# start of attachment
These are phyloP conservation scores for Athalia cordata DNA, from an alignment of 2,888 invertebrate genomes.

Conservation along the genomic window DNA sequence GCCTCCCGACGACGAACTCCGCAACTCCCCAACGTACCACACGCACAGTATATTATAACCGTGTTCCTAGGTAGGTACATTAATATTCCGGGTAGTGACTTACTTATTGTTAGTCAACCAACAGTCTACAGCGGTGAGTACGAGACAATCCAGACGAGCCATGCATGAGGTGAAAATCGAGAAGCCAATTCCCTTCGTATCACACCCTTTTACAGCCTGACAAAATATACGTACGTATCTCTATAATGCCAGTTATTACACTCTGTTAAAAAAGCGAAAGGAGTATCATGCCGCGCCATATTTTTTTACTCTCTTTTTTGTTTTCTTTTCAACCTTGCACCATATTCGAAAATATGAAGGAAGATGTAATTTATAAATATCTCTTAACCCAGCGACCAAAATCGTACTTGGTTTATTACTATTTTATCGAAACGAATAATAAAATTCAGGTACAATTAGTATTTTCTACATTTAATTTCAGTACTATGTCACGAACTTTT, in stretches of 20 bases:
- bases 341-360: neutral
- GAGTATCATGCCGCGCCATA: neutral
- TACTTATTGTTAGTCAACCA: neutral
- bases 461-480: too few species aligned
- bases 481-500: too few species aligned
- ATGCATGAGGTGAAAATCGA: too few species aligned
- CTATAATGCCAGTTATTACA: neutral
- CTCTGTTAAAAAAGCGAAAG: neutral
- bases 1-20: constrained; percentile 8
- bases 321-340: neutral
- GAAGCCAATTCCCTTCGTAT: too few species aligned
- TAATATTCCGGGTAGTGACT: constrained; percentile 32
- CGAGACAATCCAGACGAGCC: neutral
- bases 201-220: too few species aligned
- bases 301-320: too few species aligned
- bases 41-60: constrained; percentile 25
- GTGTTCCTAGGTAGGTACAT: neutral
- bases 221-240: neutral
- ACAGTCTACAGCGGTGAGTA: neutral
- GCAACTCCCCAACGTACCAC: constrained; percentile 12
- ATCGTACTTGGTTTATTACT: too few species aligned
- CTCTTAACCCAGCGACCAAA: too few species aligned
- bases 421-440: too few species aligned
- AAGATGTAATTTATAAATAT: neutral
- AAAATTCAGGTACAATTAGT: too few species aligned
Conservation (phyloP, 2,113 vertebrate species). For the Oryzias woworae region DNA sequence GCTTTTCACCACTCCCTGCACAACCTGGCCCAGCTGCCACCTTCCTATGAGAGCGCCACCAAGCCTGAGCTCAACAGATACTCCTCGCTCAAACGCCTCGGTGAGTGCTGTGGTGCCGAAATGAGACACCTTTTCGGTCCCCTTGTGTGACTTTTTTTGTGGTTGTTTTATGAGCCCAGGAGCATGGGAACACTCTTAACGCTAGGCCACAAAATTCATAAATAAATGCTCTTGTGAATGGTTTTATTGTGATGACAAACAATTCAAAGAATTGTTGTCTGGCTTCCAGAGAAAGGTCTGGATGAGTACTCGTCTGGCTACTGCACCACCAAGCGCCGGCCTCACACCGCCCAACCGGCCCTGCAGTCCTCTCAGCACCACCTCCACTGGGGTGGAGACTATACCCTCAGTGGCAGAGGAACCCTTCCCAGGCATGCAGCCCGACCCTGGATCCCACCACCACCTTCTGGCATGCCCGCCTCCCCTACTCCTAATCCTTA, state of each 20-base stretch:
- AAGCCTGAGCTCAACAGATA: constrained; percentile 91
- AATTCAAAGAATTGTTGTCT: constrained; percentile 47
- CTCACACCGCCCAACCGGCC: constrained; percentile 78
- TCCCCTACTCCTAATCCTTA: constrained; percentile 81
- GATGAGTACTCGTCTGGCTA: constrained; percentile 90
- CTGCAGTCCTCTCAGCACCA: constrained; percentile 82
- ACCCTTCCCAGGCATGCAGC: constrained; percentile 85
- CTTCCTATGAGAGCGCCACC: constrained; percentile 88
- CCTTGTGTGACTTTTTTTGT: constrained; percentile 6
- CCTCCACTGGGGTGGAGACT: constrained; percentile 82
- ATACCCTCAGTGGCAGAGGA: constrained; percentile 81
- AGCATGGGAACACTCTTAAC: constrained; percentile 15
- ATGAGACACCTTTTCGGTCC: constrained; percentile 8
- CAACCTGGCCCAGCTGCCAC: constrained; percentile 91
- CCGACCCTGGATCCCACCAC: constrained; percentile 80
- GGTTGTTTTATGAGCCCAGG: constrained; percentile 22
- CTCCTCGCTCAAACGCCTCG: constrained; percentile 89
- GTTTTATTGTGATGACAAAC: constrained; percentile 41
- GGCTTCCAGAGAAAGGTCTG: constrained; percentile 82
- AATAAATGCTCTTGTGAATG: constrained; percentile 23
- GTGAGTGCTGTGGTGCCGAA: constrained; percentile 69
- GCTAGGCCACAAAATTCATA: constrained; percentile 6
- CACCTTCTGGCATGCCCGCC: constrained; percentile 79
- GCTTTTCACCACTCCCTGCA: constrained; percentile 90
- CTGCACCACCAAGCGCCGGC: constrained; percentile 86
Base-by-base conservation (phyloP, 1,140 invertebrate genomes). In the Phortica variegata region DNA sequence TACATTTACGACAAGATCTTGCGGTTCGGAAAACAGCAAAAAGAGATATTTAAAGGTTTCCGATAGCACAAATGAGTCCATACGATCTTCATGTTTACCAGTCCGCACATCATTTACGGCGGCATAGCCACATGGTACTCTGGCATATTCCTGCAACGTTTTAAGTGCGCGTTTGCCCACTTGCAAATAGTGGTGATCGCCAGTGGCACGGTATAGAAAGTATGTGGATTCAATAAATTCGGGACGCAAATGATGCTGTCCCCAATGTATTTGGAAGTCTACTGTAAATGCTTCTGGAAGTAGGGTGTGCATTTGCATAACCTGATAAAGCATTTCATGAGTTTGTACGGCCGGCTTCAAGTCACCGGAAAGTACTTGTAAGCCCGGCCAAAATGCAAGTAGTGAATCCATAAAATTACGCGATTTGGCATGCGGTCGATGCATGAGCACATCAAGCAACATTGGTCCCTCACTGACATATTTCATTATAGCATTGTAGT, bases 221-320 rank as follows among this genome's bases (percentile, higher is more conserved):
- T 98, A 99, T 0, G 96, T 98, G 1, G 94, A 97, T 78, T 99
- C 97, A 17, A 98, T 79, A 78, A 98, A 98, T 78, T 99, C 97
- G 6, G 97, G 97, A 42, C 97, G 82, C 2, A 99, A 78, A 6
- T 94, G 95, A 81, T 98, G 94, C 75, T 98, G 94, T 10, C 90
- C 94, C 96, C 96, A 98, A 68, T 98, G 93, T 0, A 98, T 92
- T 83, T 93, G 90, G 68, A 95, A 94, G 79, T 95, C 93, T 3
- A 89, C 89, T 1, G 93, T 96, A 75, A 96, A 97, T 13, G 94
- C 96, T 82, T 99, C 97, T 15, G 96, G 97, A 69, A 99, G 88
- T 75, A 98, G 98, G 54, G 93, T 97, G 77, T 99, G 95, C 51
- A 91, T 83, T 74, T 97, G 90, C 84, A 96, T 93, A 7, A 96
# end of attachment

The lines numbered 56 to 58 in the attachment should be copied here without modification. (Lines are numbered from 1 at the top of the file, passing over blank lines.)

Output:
- C 97, A 17, A 98, T 79, A 78, A 98, A 98, T 78, T 99, C 97
- G 6, G 97, G 97, A 42, C 97, G 82, C 2, A 99, A 78, A 6
- T 94, G 95, A 81, T 98, G 94, C 75, T 98, G 94, T 10, C 90